With the Oxford-AstraZeneca vaccine, there is more direct involvement with the HEK293 cell line, as the vaccine is cultured in HEK293 cells (rather like flu vaccines may be incubated in chicken eggs).

The vaccine is then very highly purified, removing all trace of HEK293 cells, before the vaccine is finalised. HEK293 cells are also used in the post-production stage for testing.


So, what is the HEK293 cell line?

The HEK293 cell line was established about five decades ago. It was originally derived from foetal kidney cells obtained from a single foetus in 1972 in the Netherlands by Professor Alex Van der Eb at the University of Leiden.

The cell line was created a year later, in January 1973, by Professor (then Dr.) Frank Graham, [13] who was investigating cancer and hoped to use the cell line for that purpose.


But what was the source of the cell line?

We tend to understand terminology through the lens of the way it is used in the times we live in, unless otherwise indicated. For many years, it has therefore automatically been assumed that the HEK293 cell line came not just from a single ‘abortion,’ but from a voluntary, elective abortion.

But the term ‘abortion’ was also used to describe ‘therapeutic abortions’ which would save a woman’s life, or to save them from serious harm. It was also used to cover ‘spontaneous abortions’ - the professional terminology for miscarriage used at the time in the medical and scientific community.

Professor Frank Graham, a researcher in Professor Van der Eb’s laboratory at the University of Leiden in the Netherlands at the time, explains very clearly that:

“Abortion was illegal in the Netherlands until 1984 except to save the life of the mother. Consequently, I have always assumed that the HEK cells used by the Leiden lab must have derived from a therapeutic abortion.” [14]

And since the University Hospital of Leiden was connected with the University and would have been the source of the cells, the original cells could also have come from a spontaneous abortion, i.e. a miscarriage.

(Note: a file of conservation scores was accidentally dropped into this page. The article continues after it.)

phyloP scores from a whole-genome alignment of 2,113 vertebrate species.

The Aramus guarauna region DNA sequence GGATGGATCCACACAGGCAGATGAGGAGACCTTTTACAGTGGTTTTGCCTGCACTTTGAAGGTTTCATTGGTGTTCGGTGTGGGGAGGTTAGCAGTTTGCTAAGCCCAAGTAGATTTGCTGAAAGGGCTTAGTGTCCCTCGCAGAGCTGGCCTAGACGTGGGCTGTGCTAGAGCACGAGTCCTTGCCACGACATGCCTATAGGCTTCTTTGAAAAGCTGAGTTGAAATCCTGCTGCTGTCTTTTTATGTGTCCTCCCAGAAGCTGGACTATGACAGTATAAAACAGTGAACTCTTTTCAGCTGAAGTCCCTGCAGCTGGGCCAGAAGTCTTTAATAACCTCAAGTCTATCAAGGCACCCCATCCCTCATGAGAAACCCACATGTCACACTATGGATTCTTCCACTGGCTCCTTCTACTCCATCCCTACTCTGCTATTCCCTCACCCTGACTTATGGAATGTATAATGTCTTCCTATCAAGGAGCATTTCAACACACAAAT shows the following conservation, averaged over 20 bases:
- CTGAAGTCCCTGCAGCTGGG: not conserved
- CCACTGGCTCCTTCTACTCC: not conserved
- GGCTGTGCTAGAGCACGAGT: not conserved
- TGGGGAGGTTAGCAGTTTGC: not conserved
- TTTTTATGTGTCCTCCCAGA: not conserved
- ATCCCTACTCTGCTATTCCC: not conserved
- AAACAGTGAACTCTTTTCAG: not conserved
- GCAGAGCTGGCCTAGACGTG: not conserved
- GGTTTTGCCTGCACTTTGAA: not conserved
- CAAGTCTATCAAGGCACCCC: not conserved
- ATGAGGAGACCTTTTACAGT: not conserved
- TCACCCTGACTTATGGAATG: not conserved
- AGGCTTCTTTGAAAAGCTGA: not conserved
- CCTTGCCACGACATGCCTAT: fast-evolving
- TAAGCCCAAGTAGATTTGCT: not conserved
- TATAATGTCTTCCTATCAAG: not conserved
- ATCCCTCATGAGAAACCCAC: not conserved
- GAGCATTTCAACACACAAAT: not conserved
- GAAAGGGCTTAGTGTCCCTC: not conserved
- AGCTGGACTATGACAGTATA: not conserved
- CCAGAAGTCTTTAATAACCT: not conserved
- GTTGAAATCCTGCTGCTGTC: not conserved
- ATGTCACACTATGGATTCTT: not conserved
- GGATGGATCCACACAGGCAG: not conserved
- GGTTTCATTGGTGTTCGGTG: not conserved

Very confusingly, the term ‘abortion’ could even be used on its own whether it referred to a spontaneous, therapeutic or induced abortion. So if a scientist or doctor simply referred to ‘abortion,’ it was not clear what type of abortion it referred to. [15]

The use of professional terminology in this way is completely unexpected to our modern ears, especially that miscarriage or therapeutic abortion to save a woman’s life could be referred to by the term ‘abortion’ on its own.

So, please bear in mind when reading about cell lines and vaccines, that in general it is usually mistakenly assumed that the HEK293 cell line must have been derived from an elective abortion.

Even some widely-used, good fact-checker websites have unintentionally used the wrong information on the source of the foetal cells for the HEK293 cell line. As one such website states: “we know the abortion was performed at a hospital in Leiden, that the mother was healthy and elected to have the abortion, and that the father was unknown.”

However, the above information comes from the Minutes of an interview with the U.S. FDA Vaccines and Related Biological Products Advisory Committee on 16 May, 2001 (page 99), and in fact relates to the source of the PER.C6 cell line, and could not refer to the HEK293 cell line, which the Minutes also make clear. Unfortunately, as the original fact checker website is particularly trusted, the information has been picked up by other fact checker websites and so has spread further.

The PER.C6 cell line was also created in the Netherlands, but was obtained from an abortion in 1985, a year after the Termination of Pregnancy Act 1984 liberalised abortion. The cell line itself was created ten years later.

This cell line is definitely derived from an elective abortion, and is used in at least two other vaccines being developed. However, at the time of writing (24/2/2021),* no COVID-19 vaccines approved by the UK Government use this cell line.

* Update (27.2.2021) on the Johnson & Johnson vaccine (using the PER.C6 cell line):

The section on “Are any of the vaccines unethical,” has been written to provide you with information; not to tell you what decision to make. (Too many are already telling everyone what to do – usually not to be vaccinated!) But rather, to help you take ethical questions in vaccine development, particularly those using cell lines, to the Lord in prayer, and to make an informed decision.

Remember that there is no such thing as ‘the vaccine.’ There are many different types of vaccine, and this includes different ethical issues attached to different vaccines.

With the vaccines currently approved (Pfizer-BioNTech, Moderna and Oxford-AstraZeneca): some may feel reassured knowing that there is no foetal tissue in the currently-approved vaccines; others may feel that any historical link, however indirect and remote, is too much, even although elective abortion would not have been involved. Yet others may feel somewhere in-between, reassured about some vaccines, and not so sure about others; or still in the process of praying it through.

However, there is an important update on one of the vaccines not yet approved by the UK authorities:

The UK has pre-ordered one of the vaccines that uses PER.C6 cells (from Janssen Pharmaceuticals, a subsidiary of Johnson & Johnson).

Things move fast, and shortly after the original email on ‘Faith and vaccinations’ was sent out on 24 February, the 10pm news reported that the U.S. FDA staff had recommended that the Johnson & Johnson vaccine be approved by the FDA Vaccine and Related Biological Products Advisory Committee. That Committee met on 26 February and approved the vaccine for use in the U.S.A.